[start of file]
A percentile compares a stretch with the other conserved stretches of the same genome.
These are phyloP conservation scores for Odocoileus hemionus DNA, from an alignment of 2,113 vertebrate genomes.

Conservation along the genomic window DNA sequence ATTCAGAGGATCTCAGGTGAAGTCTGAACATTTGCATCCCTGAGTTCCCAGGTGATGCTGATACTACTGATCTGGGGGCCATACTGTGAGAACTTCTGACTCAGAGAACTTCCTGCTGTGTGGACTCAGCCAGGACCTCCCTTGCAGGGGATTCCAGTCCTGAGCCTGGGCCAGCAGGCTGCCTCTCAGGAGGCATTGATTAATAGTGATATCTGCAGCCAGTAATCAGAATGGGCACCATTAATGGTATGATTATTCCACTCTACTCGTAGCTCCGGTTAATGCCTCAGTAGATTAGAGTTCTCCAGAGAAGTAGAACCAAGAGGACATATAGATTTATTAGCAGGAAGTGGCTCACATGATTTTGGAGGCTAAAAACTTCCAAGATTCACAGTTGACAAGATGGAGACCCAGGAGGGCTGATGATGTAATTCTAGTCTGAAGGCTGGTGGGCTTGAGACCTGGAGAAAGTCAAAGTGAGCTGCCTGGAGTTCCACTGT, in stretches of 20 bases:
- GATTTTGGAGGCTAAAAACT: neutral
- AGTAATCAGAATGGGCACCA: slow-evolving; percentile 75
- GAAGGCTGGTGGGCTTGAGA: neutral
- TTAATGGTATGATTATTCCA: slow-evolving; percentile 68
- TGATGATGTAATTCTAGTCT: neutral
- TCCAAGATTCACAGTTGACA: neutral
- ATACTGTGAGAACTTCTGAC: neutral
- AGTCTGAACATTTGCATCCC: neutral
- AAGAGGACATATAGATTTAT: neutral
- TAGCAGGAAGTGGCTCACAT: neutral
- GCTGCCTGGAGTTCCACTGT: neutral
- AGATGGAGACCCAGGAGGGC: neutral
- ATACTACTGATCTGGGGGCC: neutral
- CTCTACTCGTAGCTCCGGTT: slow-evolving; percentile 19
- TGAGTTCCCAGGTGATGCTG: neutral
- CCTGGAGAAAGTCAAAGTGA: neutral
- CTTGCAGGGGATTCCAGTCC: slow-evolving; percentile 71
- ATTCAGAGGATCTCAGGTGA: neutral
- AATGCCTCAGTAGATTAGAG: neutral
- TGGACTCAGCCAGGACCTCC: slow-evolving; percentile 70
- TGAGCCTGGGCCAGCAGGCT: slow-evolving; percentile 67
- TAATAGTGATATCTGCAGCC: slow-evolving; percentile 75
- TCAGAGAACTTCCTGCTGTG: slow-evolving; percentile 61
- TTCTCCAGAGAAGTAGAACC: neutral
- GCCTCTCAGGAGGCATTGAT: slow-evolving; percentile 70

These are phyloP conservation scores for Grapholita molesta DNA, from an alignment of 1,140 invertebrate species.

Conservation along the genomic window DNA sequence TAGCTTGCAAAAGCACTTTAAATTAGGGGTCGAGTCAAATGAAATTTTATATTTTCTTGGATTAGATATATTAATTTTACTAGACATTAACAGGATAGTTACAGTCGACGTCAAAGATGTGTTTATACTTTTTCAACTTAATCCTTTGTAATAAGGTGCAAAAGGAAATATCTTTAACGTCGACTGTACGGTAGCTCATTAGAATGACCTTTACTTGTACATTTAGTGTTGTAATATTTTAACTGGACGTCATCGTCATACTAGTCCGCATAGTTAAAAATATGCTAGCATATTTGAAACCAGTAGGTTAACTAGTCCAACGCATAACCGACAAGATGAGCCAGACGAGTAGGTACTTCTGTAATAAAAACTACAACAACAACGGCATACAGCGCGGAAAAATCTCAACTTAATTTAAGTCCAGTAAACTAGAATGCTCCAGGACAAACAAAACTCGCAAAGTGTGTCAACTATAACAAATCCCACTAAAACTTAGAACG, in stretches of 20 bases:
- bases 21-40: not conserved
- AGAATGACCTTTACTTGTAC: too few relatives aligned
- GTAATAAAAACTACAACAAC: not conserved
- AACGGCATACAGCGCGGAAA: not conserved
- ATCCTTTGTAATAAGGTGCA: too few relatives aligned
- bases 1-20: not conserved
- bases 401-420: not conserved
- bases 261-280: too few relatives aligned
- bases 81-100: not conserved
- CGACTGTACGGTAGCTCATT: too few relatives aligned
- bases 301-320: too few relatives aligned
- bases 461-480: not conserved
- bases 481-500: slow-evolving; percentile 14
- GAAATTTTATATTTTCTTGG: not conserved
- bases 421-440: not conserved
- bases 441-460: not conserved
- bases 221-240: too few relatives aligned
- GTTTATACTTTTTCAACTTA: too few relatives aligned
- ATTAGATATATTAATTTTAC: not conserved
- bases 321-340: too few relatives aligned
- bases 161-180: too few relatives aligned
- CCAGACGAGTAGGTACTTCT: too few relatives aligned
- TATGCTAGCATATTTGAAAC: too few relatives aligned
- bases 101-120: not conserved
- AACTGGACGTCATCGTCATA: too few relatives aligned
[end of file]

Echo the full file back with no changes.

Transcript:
A percentile compares a stretch with the other conserved stretches of the same genome.
These are phyloP conservation scores for Odocoileus hemionus DNA, from an alignment of 2,113 vertebrate genomes.

Conservation along the genomic window DNA sequence ATTCAGAGGATCTCAGGTGAAGTCTGAACATTTGCATCCCTGAGTTCCCAGGTGATGCTGATACTACTGATCTGGGGGCCATACTGTGAGAACTTCTGACTCAGAGAACTTCCTGCTGTGTGGACTCAGCCAGGACCTCCCTTGCAGGGGATTCCAGTCCTGAGCCTGGGCCAGCAGGCTGCCTCTCAGGAGGCATTGATTAATAGTGATATCTGCAGCCAGTAATCAGAATGGGCACCATTAATGGTATGATTATTCCACTCTACTCGTAGCTCCGGTTAATGCCTCAGTAGATTAGAGTTCTCCAGAGAAGTAGAACCAAGAGGACATATAGATTTATTAGCAGGAAGTGGCTCACATGATTTTGGAGGCTAAAAACTTCCAAGATTCACAGTTGACAAGATGGAGACCCAGGAGGGCTGATGATGTAATTCTAGTCTGAAGGCTGGTGGGCTTGAGACCTGGAGAAAGTCAAAGTGAGCTGCCTGGAGTTCCACTGT, in stretches of 20 bases:
- GATTTTGGAGGCTAAAAACT: neutral
- AGTAATCAGAATGGGCACCA: slow-evolving; percentile 75
- GAAGGCTGGTGGGCTTGAGA: neutral
- TTAATGGTATGATTATTCCA: slow-evolving; percentile 68
- TGATGATGTAATTCTAGTCT: neutral
- TCCAAGATTCACAGTTGACA: neutral
- ATACTGTGAGAACTTCTGAC: neutral
- AGTCTGAACATTTGCATCCC: neutral
- AAGAGGACATATAGATTTAT: neutral
- TAGCAGGAAGTGGCTCACAT: neutral
- GCTGCCTGGAGTTCCACTGT: neutral
- AGATGGAGACCCAGGAGGGC: neutral
- ATACTACTGATCTGGGGGCC: neutral
- CTCTACTCGTAGCTCCGGTT: slow-evolving; percentile 19
- TGAGTTCCCAGGTGATGCTG: neutral
- CCTGGAGAAAGTCAAAGTGA: neutral
- CTTGCAGGGGATTCCAGTCC: slow-evolving; percentile 71
- ATTCAGAGGATCTCAGGTGA: neutral
- AATGCCTCAGTAGATTAGAG: neutral
- TGGACTCAGCCAGGACCTCC: slow-evolving; percentile 70
- TGAGCCTGGGCCAGCAGGCT: slow-evolving; percentile 67
- TAATAGTGATATCTGCAGCC: slow-evolving; percentile 75
- TCAGAGAACTTCCTGCTGTG: slow-evolving; percentile 61
- TTCTCCAGAGAAGTAGAACC: neutral
- GCCTCTCAGGAGGCATTGAT: slow-evolving; percentile 70

These are phyloP conservation scores for Grapholita molesta DNA, from an alignment of 1,140 invertebrate species.

Conservation along the genomic window DNA sequence TAGCTTGCAAAAGCACTTTAAATTAGGGGTCGAGTCAAATGAAATTTTATATTTTCTTGGATTAGATATATTAATTTTACTAGACATTAACAGGATAGTTACAGTCGACGTCAAAGATGTGTTTATACTTTTTCAACTTAATCCTTTGTAATAAGGTGCAAAAGGAAATATCTTTAACGTCGACTGTACGGTAGCTCATTAGAATGACCTTTACTTGTACATTTAGTGTTGTAATATTTTAACTGGACGTCATCGTCATACTAGTCCGCATAGTTAAAAATATGCTAGCATATTTGAAACCAGTAGGTTAACTAGTCCAACGCATAACCGACAAGATGAGCCAGACGAGTAGGTACTTCTGTAATAAAAACTACAACAACAACGGCATACAGCGCGGAAAAATCTCAACTTAATTTAAGTCCAGTAAACTAGAATGCTCCAGGACAAACAAAACTCGCAAAGTGTGTCAACTATAACAAATCCCACTAAAACTTAGAACG, in stretches of 20 bases:
- bases 21-40: not conserved
- AGAATGACCTTTACTTGTAC: too few relatives aligned
- GTAATAAAAACTACAACAAC: not conserved
- AACGGCATACAGCGCGGAAA: not conserved
- ATCCTTTGTAATAAGGTGCA: too few relatives aligned
- bases 1-20: not conserved
- bases 401-420: not conserved
- bases 261-280: too few relatives aligned
- bases 81-100: not conserved
- CGACTGTACGGTAGCTCATT: too few relatives aligned
- bases 301-320: too few relatives aligned
- bases 461-480: not conserved
- bases 481-500: slow-evolving; percentile 14
- GAAATTTTATATTTTCTTGG: not conserved
- bases 421-440: not conserved
- bases 441-460: not conserved
- bases 221-240: too few relatives aligned
- GTTTATACTTTTTCAACTTA: too few relatives aligned
- ATTAGATATATTAATTTTAC: not conserved
- bases 321-340: too few relatives aligned
- bases 161-180: too few relatives aligned
- CCAGACGAGTAGGTACTTCT: too few relatives aligned
- TATGCTAGCATATTTGAAAC: too few relatives aligned
- bases 101-120: not conserved
- AACTGGACGTCATCGTCATA: too few relatives aligned